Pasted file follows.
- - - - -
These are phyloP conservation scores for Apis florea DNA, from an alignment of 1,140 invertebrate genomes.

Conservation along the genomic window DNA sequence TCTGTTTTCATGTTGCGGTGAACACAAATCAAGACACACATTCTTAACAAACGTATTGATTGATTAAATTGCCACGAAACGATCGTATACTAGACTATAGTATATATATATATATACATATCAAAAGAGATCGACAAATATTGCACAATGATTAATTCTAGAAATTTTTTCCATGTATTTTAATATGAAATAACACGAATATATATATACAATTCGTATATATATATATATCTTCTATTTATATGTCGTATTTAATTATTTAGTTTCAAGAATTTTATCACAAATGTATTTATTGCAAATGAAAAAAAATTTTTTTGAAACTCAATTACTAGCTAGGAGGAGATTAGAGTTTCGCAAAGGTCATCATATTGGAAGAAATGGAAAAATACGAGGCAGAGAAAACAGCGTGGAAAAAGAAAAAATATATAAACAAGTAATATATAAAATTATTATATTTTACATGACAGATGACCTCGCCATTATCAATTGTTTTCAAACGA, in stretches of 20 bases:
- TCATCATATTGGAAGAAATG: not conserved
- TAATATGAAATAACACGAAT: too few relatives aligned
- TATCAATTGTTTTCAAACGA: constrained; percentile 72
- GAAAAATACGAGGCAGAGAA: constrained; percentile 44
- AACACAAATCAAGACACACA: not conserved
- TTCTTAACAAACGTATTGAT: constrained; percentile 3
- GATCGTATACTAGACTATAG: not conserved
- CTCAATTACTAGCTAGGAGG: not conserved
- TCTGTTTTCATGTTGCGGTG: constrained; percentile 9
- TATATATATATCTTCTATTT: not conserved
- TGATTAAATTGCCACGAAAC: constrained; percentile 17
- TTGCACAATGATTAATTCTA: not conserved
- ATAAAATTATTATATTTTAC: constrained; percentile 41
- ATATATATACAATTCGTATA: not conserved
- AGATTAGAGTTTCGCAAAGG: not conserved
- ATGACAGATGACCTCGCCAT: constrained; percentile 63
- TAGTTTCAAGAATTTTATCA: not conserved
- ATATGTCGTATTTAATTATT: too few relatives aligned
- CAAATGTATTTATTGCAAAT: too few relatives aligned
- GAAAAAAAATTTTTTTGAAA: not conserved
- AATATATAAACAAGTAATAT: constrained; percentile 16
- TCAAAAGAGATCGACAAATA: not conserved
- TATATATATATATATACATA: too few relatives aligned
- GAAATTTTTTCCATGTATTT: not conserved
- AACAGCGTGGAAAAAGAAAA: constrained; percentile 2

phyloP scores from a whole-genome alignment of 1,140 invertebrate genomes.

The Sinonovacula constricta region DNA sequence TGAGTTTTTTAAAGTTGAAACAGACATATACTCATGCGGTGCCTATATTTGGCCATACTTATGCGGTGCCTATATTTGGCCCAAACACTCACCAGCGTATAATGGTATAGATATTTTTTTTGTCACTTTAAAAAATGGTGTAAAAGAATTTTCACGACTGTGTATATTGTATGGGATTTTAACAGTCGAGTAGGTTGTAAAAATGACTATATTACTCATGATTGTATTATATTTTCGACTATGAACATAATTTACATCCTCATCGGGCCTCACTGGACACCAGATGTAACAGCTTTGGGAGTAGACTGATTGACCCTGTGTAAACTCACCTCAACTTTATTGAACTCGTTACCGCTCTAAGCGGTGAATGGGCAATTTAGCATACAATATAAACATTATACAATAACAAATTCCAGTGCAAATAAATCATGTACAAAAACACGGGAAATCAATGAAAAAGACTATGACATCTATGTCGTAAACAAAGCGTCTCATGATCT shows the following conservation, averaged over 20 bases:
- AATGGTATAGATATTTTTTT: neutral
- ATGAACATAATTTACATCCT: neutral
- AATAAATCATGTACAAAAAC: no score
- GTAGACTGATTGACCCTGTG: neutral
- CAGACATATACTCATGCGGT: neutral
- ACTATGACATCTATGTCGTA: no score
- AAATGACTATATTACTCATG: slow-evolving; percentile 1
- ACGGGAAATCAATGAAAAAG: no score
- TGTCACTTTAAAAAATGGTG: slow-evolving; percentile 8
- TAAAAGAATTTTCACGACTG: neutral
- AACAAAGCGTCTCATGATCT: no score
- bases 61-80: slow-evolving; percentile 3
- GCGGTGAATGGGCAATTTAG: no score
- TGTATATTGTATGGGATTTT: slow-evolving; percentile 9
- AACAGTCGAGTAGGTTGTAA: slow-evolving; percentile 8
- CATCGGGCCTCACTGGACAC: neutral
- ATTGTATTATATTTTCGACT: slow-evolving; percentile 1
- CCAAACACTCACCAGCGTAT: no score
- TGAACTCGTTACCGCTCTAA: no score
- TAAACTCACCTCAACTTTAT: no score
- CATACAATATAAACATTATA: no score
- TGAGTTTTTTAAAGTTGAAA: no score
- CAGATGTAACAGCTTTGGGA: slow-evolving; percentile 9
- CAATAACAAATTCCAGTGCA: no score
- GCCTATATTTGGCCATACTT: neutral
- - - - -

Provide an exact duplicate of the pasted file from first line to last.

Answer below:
These are phyloP conservation scores for Apis florea DNA, from an alignment of 1,140 invertebrate genomes.

Conservation along the genomic window DNA sequence TCTGTTTTCATGTTGCGGTGAACACAAATCAAGACACACATTCTTAACAAACGTATTGATTGATTAAATTGCCACGAAACGATCGTATACTAGACTATAGTATATATATATATATACATATCAAAAGAGATCGACAAATATTGCACAATGATTAATTCTAGAAATTTTTTCCATGTATTTTAATATGAAATAACACGAATATATATATACAATTCGTATATATATATATATCTTCTATTTATATGTCGTATTTAATTATTTAGTTTCAAGAATTTTATCACAAATGTATTTATTGCAAATGAAAAAAAATTTTTTTGAAACTCAATTACTAGCTAGGAGGAGATTAGAGTTTCGCAAAGGTCATCATATTGGAAGAAATGGAAAAATACGAGGCAGAGAAAACAGCGTGGAAAAAGAAAAAATATATAAACAAGTAATATATAAAATTATTATATTTTACATGACAGATGACCTCGCCATTATCAATTGTTTTCAAACGA, in stretches of 20 bases:
- TCATCATATTGGAAGAAATG: not conserved
- TAATATGAAATAACACGAAT: too few relatives aligned
- TATCAATTGTTTTCAAACGA: constrained; percentile 72
- GAAAAATACGAGGCAGAGAA: constrained; percentile 44
- AACACAAATCAAGACACACA: not conserved
- TTCTTAACAAACGTATTGAT: constrained; percentile 3
- GATCGTATACTAGACTATAG: not conserved
- CTCAATTACTAGCTAGGAGG: not conserved
- TCTGTTTTCATGTTGCGGTG: constrained; percentile 9
- TATATATATATCTTCTATTT: not conserved
- TGATTAAATTGCCACGAAAC: constrained; percentile 17
- TTGCACAATGATTAATTCTA: not conserved
- ATAAAATTATTATATTTTAC: constrained; percentile 41
- ATATATATACAATTCGTATA: not conserved
- AGATTAGAGTTTCGCAAAGG: not conserved
- ATGACAGATGACCTCGCCAT: constrained; percentile 63
- TAGTTTCAAGAATTTTATCA: not conserved
- ATATGTCGTATTTAATTATT: too few relatives aligned
- CAAATGTATTTATTGCAAAT: too few relatives aligned
- GAAAAAAAATTTTTTTGAAA: not conserved
- AATATATAAACAAGTAATAT: constrained; percentile 16
- TCAAAAGAGATCGACAAATA: not conserved
- TATATATATATATATACATA: too few relatives aligned
- GAAATTTTTTCCATGTATTT: not conserved
- AACAGCGTGGAAAAAGAAAA: constrained; percentile 2

phyloP scores from a whole-genome alignment of 1,140 invertebrate genomes.

The Sinonovacula constricta region DNA sequence TGAGTTTTTTAAAGTTGAAACAGACATATACTCATGCGGTGCCTATATTTGGCCATACTTATGCGGTGCCTATATTTGGCCCAAACACTCACCAGCGTATAATGGTATAGATATTTTTTTTGTCACTTTAAAAAATGGTGTAAAAGAATTTTCACGACTGTGTATATTGTATGGGATTTTAACAGTCGAGTAGGTTGTAAAAATGACTATATTACTCATGATTGTATTATATTTTCGACTATGAACATAATTTACATCCTCATCGGGCCTCACTGGACACCAGATGTAACAGCTTTGGGAGTAGACTGATTGACCCTGTGTAAACTCACCTCAACTTTATTGAACTCGTTACCGCTCTAAGCGGTGAATGGGCAATTTAGCATACAATATAAACATTATACAATAACAAATTCCAGTGCAAATAAATCATGTACAAAAACACGGGAAATCAATGAAAAAGACTATGACATCTATGTCGTAAACAAAGCGTCTCATGATCT shows the following conservation, averaged over 20 bases:
- AATGGTATAGATATTTTTTT: neutral
- ATGAACATAATTTACATCCT: neutral
- AATAAATCATGTACAAAAAC: no score
- GTAGACTGATTGACCCTGTG: neutral
- CAGACATATACTCATGCGGT: neutral
- ACTATGACATCTATGTCGTA: no score
- AAATGACTATATTACTCATG: slow-evolving; percentile 1
- ACGGGAAATCAATGAAAAAG: no score
- TGTCACTTTAAAAAATGGTG: slow-evolving; percentile 8
- TAAAAGAATTTTCACGACTG: neutral
- AACAAAGCGTCTCATGATCT: no score
- bases 61-80: slow-evolving; percentile 3
- GCGGTGAATGGGCAATTTAG: no score
- TGTATATTGTATGGGATTTT: slow-evolving; percentile 9
- AACAGTCGAGTAGGTTGTAA: slow-evolving; percentile 8
- CATCGGGCCTCACTGGACAC: neutral
- ATTGTATTATATTTTCGACT: slow-evolving; percentile 1
- CCAAACACTCACCAGCGTAT: no score
- TGAACTCGTTACCGCTCTAA: no score
- TAAACTCACCTCAACTTTAT: no score
- CATACAATATAAACATTATA: no score
- TGAGTTTTTTAAAGTTGAAA: no score
- CAGATGTAACAGCTTTGGGA: slow-evolving; percentile 9
- CAATAACAAATTCCAGTGCA: no score
- GCCTATATTTGGCCATACTT: neutral